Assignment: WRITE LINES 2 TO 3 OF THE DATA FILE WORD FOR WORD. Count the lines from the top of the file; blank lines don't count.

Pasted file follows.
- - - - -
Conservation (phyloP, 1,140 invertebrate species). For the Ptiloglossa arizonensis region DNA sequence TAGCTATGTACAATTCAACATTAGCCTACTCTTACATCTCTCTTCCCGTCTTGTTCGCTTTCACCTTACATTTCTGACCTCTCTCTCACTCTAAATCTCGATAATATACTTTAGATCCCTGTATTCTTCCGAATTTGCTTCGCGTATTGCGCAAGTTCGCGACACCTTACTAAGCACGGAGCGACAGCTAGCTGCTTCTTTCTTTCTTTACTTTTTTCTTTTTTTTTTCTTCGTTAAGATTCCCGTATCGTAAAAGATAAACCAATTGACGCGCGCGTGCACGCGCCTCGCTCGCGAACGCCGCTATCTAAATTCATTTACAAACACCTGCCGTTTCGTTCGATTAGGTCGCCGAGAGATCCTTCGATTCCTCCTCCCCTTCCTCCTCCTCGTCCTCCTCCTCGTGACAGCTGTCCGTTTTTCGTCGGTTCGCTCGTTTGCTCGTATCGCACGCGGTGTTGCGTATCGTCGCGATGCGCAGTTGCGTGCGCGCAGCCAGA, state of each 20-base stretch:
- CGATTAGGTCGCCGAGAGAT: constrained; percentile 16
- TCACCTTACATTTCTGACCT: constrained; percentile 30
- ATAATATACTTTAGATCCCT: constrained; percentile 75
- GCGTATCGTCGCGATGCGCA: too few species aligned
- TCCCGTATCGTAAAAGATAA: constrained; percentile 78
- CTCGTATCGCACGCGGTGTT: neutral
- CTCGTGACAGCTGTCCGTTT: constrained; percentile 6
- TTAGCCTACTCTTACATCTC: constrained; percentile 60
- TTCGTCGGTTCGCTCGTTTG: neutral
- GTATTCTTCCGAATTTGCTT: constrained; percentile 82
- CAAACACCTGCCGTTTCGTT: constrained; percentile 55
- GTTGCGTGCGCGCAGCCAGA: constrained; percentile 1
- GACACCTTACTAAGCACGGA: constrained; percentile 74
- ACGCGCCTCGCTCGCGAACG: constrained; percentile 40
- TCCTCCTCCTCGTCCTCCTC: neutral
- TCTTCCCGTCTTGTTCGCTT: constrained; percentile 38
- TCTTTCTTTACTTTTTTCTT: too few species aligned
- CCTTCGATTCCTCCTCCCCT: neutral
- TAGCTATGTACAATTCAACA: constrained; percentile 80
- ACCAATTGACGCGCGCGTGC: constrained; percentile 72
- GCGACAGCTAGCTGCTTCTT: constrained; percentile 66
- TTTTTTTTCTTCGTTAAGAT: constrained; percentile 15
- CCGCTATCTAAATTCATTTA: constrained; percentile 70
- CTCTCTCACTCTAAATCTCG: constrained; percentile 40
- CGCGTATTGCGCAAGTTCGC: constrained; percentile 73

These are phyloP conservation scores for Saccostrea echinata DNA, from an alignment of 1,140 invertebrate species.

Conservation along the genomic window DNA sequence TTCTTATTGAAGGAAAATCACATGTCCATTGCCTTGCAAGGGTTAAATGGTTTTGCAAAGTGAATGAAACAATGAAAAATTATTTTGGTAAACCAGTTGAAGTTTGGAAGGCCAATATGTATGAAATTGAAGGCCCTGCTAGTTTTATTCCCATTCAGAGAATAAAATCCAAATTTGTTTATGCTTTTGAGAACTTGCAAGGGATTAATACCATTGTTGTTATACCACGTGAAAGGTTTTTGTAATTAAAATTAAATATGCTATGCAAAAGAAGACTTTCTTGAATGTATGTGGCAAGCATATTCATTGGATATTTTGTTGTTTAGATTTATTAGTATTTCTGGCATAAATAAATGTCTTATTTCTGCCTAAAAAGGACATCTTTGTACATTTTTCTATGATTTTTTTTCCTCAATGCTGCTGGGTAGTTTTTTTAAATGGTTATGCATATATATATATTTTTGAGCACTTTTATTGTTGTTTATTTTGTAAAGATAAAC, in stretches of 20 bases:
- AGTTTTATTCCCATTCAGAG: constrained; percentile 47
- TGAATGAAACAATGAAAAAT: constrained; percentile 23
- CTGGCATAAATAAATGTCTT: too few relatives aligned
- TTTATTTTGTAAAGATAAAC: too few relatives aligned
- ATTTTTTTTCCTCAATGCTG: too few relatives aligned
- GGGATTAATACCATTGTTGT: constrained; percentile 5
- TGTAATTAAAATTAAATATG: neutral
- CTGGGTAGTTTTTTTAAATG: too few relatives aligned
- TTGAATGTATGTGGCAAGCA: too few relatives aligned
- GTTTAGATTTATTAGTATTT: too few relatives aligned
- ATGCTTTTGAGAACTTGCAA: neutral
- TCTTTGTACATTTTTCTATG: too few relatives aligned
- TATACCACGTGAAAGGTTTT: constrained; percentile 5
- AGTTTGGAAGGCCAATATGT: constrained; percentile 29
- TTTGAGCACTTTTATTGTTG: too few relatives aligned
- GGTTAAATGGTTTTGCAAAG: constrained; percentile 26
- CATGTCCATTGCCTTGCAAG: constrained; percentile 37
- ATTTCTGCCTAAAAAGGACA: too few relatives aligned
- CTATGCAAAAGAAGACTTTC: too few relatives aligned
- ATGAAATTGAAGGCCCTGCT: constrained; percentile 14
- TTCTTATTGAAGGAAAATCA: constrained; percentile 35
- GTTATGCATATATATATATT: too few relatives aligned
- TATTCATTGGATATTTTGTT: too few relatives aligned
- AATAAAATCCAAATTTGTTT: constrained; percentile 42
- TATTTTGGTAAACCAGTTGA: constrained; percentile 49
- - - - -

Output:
- CGATTAGGTCGCCGAGAGAT: constrained; percentile 16
- TCACCTTACATTTCTGACCT: constrained; percentile 30